In addition to erasing the city’s congressional seat, legislative Republicans have also sought to halve the size of the metro government’s council (Nashville and Davidson county have a merged government) and shift control of the city’s convention authority and airport from the city to the state. They’re the kind of power plays the state’s Republicans used to, understandably, rage about when they were done by the state legislature’s old Democratic leaders.
And that was before thousands of Nashville area residents and their children descended on the Capitol demanding new gun control laws in the wake of last month’s mass shooting, which prompted the floor protests and expulsion of state Reps. Justin Jones from Nashville and Justin Pearson from Memphis.
Nearly overlooked in the hurlyburly was, fittingly, a Twitter exchange between the GOP House Speaker, Cameron Sexton, and a Democratic rival. Sexton posted video of the protesting lawmakers on the House floor, putting John Lewis’ catch phrase “good trouble” in quotation marks, and adding the accounts of local talk radio stations, the conservative Daily Wire and Fox News. When a Democrat replied by adding the Twitter accounts of CNN, a handful of local, Democratic-leaning websites and Resistance hero Rep. Jamie Raskin (D-Md.), Sexton replied to her, this time with more conservative accounts cc’d.
It was a revealing look at what passes for online discourse, the role of dueling (local and national) partisan media outlets and the fixation with Twitter on the part of lawmakers. There’s still a handful of excellent local reporters whom I’ve read and followed for years, but those two-newspaper towns have long died and Gannett has done grave damage to nearly every major daily in Tennessee.
Information is gleaned from social media or national cable networks. “Everywhere you go, all you see is Fox News,” said Tanner, the old West Tennessee Democrat.
Republicans also lament how social media has warped the political culture.
“When you’re in Nashville, it’s all you hear,” said Johnny Garrett, a GOP state representative, of the faculty club-style chatter on Twitter. But Garrett noted how his colleagues often tell him that when they’re back in their districts “they don’t hear a lot that stuff, the social media.”
This tunnel vision is part of what convinced the Republicans they had to take such an extreme step last week. Bill Haslam, a former GOP governor, told me he was struck by how even some pragmatic Republican lawmakers were scared for their lives because of the protests and convinced they had to show strength.
“They told me ‘You don’t understand,’” Haslam said.
In fact, it was the GOP legislators who didn’t understand how badly their retribution looked outside their cloakrooms, which is all the more apparent now that the two Justins are being hailed as martyrs and reinstated this week by their local governing bodies.
What’s more depressing to leaders like Haslam, a pragmatic governor in the East Tennessee Republican tradition, is the response he and his predecessor as governor, Democrat Phil Bredesen, received when they wrote a joint op-ed in The Tennessean advocating for some incremental gun safety measures.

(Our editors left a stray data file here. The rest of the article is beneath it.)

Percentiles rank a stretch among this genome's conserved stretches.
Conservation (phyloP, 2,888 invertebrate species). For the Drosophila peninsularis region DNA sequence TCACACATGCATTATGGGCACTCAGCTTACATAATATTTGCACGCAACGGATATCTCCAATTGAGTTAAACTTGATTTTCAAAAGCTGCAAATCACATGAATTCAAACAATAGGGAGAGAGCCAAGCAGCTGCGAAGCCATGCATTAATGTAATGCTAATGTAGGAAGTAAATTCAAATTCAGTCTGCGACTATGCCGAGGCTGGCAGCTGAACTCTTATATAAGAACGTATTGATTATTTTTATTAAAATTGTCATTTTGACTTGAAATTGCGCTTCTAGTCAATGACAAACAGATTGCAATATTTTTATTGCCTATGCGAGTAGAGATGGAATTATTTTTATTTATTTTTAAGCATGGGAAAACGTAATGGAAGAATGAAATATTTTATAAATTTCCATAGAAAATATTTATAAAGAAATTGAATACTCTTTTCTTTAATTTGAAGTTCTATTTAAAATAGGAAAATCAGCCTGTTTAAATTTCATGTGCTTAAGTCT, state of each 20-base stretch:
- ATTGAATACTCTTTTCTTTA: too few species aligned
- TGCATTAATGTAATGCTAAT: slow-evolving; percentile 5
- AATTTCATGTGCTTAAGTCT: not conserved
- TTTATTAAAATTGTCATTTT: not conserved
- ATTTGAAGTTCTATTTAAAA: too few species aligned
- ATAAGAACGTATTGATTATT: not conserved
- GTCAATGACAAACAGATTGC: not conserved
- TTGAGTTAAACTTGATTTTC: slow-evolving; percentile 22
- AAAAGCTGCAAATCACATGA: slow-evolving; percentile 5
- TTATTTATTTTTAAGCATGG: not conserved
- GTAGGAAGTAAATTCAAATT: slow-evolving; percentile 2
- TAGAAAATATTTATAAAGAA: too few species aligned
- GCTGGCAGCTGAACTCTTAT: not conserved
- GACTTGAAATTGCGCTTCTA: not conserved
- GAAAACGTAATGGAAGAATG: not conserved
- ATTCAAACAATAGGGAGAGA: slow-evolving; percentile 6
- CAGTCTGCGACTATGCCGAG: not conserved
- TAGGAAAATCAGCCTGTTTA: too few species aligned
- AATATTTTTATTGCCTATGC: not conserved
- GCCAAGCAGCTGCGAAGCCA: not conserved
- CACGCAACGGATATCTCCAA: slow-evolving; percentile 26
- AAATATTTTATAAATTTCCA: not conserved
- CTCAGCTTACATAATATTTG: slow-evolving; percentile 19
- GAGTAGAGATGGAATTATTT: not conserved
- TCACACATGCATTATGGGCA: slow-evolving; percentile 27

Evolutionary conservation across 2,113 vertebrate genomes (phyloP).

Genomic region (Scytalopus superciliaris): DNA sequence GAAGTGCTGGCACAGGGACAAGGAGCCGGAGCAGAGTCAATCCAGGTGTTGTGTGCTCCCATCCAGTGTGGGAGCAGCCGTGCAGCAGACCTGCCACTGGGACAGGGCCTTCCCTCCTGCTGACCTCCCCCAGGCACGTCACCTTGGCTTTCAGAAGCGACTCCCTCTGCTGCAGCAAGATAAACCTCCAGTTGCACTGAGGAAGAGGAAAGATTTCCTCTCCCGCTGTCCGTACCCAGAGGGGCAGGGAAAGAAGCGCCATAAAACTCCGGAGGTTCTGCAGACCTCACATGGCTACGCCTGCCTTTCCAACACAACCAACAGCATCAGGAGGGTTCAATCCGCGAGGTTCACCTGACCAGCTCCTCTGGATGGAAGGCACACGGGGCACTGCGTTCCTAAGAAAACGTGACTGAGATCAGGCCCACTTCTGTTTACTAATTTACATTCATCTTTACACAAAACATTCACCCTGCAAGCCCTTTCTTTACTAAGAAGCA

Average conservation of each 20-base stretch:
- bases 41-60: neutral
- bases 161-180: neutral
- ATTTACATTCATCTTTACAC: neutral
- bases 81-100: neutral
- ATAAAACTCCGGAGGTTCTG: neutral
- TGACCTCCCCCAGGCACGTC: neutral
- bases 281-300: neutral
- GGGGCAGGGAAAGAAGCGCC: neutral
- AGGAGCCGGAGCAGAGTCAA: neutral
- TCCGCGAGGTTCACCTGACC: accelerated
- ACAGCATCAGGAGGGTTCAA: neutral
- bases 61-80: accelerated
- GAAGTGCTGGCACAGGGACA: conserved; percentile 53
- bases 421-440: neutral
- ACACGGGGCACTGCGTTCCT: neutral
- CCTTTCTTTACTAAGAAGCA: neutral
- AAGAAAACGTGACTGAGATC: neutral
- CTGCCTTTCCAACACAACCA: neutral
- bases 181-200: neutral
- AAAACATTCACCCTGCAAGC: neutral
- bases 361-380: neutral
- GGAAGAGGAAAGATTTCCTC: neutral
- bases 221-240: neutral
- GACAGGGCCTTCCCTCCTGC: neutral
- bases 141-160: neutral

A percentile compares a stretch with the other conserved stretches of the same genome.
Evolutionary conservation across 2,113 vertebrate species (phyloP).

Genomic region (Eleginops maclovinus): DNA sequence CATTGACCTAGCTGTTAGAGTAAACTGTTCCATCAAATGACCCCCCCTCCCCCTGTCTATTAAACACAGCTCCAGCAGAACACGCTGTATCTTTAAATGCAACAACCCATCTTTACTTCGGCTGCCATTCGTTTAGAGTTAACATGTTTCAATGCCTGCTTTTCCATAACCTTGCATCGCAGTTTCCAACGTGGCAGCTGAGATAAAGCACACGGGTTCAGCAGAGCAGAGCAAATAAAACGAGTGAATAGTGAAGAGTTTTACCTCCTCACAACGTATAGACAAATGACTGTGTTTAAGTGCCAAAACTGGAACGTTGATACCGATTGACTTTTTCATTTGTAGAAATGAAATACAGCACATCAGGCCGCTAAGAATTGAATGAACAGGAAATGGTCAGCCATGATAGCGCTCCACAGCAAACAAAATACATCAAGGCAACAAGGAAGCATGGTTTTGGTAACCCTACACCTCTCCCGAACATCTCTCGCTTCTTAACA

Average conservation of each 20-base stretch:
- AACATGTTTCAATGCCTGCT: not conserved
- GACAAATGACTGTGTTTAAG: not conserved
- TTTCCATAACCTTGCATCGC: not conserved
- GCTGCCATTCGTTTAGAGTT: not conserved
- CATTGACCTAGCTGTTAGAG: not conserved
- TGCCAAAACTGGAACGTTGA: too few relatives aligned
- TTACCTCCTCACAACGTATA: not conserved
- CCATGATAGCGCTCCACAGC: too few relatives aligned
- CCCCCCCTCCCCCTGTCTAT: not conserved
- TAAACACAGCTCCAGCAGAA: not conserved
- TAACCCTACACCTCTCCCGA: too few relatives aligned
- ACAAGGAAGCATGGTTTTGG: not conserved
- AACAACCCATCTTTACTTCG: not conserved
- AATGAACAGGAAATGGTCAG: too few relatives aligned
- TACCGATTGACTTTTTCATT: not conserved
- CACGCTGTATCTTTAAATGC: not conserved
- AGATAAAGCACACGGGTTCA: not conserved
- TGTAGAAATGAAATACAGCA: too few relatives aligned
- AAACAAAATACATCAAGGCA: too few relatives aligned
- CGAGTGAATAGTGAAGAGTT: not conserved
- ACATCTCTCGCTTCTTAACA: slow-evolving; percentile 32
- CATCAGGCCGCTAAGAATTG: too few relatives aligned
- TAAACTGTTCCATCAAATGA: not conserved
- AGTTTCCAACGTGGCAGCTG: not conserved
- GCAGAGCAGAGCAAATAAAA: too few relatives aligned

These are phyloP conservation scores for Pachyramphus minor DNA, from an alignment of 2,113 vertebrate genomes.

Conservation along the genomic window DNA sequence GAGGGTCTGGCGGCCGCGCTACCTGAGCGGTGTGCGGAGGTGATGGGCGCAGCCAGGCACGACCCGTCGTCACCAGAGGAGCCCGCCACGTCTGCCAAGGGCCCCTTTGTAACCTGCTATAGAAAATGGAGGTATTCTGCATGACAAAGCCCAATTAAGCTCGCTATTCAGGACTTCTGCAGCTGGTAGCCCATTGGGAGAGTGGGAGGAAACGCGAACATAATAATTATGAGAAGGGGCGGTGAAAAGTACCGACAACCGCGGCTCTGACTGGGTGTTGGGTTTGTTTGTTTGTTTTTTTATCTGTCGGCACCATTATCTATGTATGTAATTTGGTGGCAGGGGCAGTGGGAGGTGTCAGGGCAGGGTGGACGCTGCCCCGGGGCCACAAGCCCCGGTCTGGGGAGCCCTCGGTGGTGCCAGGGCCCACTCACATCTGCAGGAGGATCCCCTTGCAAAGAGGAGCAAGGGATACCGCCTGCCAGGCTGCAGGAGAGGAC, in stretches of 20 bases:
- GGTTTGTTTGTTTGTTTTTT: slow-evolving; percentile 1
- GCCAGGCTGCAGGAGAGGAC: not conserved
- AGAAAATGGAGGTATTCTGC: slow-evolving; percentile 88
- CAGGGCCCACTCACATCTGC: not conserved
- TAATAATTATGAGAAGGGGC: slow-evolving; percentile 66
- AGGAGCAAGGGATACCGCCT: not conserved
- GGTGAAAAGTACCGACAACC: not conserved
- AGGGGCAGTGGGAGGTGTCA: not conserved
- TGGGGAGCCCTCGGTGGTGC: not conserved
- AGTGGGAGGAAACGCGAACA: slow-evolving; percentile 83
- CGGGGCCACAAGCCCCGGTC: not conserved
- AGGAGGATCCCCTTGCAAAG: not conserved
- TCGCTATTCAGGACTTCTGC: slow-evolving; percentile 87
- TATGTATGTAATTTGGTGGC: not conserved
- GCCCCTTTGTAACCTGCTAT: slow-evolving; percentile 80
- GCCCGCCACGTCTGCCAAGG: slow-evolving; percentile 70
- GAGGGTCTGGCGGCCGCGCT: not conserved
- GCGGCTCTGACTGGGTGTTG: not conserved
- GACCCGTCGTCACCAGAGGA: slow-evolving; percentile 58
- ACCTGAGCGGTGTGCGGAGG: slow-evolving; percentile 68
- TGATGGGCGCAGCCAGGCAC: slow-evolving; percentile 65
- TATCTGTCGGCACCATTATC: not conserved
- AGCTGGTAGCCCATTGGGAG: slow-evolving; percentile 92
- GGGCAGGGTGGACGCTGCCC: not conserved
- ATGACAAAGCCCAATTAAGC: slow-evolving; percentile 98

Garrett told me hadn’t even read it (though he did see the headline) and once one aspiring Republican candidate for governor, Knox County mayor and pro wrestler turned Ron Paul acolyte Glenn Jacobs, rejected the proposal. Other ambitious Republicans followed suit, surely mindful of their viability in future primaries.
Haslam, I’m told by Republicans and Democrats alike, has been calling state lawmakers, urging them to work together on the gun issue and counseling restraint in the partisan wars.
Which until Tuesday was more than the current governor had done. Lee has been stunningly quiet as his state suffers tragedy and a self-inflicted black eye. A first-time elected official when he became governor in 2019, Lee has made a constitutionally weak governorship that much more limited by keeping an arm’s length from the press and largely deferring to a legislature ever more animated by culture wars.
Haslam was careful to show respect to his successor, “one governor at a time,” and said Lee was eager to act. The governor didn’t say a word about the expulsions but he finally addressed the gun issue Tuesday in Nashville, vowing to sign an executive order tightening background checks and urging lawmakers to pass the sort of red flag law proposed by Haslam and Bredesen that would make it harder for dangerous people to access guns.
Remarkably, none of the state’s major corporate actors have publicly pushed Lee to try to calm the state’s political waters.
Not that doing so may matter, given what drives today’s legislators — talk radio and the internet — said Cohen.
“Some of them wouldn’t even know who Fred Smith is,” he quipped, referring to the CEO of FedEx, one of Tennessee’s leading employers.
To Alexander, a protégé of Baker and mentor to so many Republicans in the state, it’s difficult to watch. That’s in part because he’s been alarmed about his state party’s drift since well before last week.
In farewell remarks he was to give to the state legislature in 2020 before Covid interrupted his plans, he planned to tell the lawmakers that competition produces results and a lack of it can be corrosive.
“One-party rule runs the risk of encouraging self-serving, narrow interests,” he was to tell the legislators according to a speech draft he shared with me. Do not, he was to warn, “adopt Washington, D.C.’s bad manners.”